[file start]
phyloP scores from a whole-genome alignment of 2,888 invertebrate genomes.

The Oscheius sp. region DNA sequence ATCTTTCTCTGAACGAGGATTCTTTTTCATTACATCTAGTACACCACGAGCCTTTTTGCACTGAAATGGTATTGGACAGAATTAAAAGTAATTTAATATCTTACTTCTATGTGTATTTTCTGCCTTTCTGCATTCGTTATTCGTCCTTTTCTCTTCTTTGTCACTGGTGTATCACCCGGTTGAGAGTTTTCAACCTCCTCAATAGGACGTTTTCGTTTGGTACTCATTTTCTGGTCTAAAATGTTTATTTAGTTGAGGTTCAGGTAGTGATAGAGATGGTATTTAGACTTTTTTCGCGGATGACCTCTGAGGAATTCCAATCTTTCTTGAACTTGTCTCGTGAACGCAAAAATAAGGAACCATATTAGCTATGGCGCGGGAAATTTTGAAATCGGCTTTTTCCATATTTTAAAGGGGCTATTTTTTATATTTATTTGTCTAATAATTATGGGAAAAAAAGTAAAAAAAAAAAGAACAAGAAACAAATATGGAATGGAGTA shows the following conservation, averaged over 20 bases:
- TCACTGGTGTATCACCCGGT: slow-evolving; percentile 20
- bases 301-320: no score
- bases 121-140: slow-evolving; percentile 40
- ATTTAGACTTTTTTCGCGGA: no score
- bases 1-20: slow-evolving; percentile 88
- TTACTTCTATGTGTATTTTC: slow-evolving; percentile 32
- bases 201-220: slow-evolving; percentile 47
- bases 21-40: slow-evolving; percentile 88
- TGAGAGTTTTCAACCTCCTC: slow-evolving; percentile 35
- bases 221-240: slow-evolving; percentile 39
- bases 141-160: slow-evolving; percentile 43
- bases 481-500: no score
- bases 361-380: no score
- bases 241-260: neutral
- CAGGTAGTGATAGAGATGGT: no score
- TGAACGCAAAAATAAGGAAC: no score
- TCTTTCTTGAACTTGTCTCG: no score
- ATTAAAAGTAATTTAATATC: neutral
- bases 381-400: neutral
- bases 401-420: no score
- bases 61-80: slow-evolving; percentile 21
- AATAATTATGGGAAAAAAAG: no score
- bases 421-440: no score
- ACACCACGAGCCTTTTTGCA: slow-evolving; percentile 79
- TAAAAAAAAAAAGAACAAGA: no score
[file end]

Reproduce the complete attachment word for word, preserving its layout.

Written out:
phyloP scores from a whole-genome alignment of 2,888 invertebrate genomes.

The Oscheius sp. region DNA sequence ATCTTTCTCTGAACGAGGATTCTTTTTCATTACATCTAGTACACCACGAGCCTTTTTGCACTGAAATGGTATTGGACAGAATTAAAAGTAATTTAATATCTTACTTCTATGTGTATTTTCTGCCTTTCTGCATTCGTTATTCGTCCTTTTCTCTTCTTTGTCACTGGTGTATCACCCGGTTGAGAGTTTTCAACCTCCTCAATAGGACGTTTTCGTTTGGTACTCATTTTCTGGTCTAAAATGTTTATTTAGTTGAGGTTCAGGTAGTGATAGAGATGGTATTTAGACTTTTTTCGCGGATGACCTCTGAGGAATTCCAATCTTTCTTGAACTTGTCTCGTGAACGCAAAAATAAGGAACCATATTAGCTATGGCGCGGGAAATTTTGAAATCGGCTTTTTCCATATTTTAAAGGGGCTATTTTTTATATTTATTTGTCTAATAATTATGGGAAAAAAAGTAAAAAAAAAAAGAACAAGAAACAAATATGGAATGGAGTA shows the following conservation, averaged over 20 bases:
- TCACTGGTGTATCACCCGGT: slow-evolving; percentile 20
- bases 301-320: no score
- bases 121-140: slow-evolving; percentile 40
- ATTTAGACTTTTTTCGCGGA: no score
- bases 1-20: slow-evolving; percentile 88
- TTACTTCTATGTGTATTTTC: slow-evolving; percentile 32
- bases 201-220: slow-evolving; percentile 47
- bases 21-40: slow-evolving; percentile 88
- TGAGAGTTTTCAACCTCCTC: slow-evolving; percentile 35
- bases 221-240: slow-evolving; percentile 39
- bases 141-160: slow-evolving; percentile 43
- bases 481-500: no score
- bases 361-380: no score
- bases 241-260: neutral
- CAGGTAGTGATAGAGATGGT: no score
- TGAACGCAAAAATAAGGAAC: no score
- TCTTTCTTGAACTTGTCTCG: no score
- ATTAAAAGTAATTTAATATC: neutral
- bases 381-400: neutral
- bases 401-420: no score
- bases 61-80: slow-evolving; percentile 21
- AATAATTATGGGAAAAAAAG: no score
- bases 421-440: no score
- ACACCACGAGCCTTTTTGCA: slow-evolving; percentile 79
- TAAAAAAAAAAAGAACAAGA: no score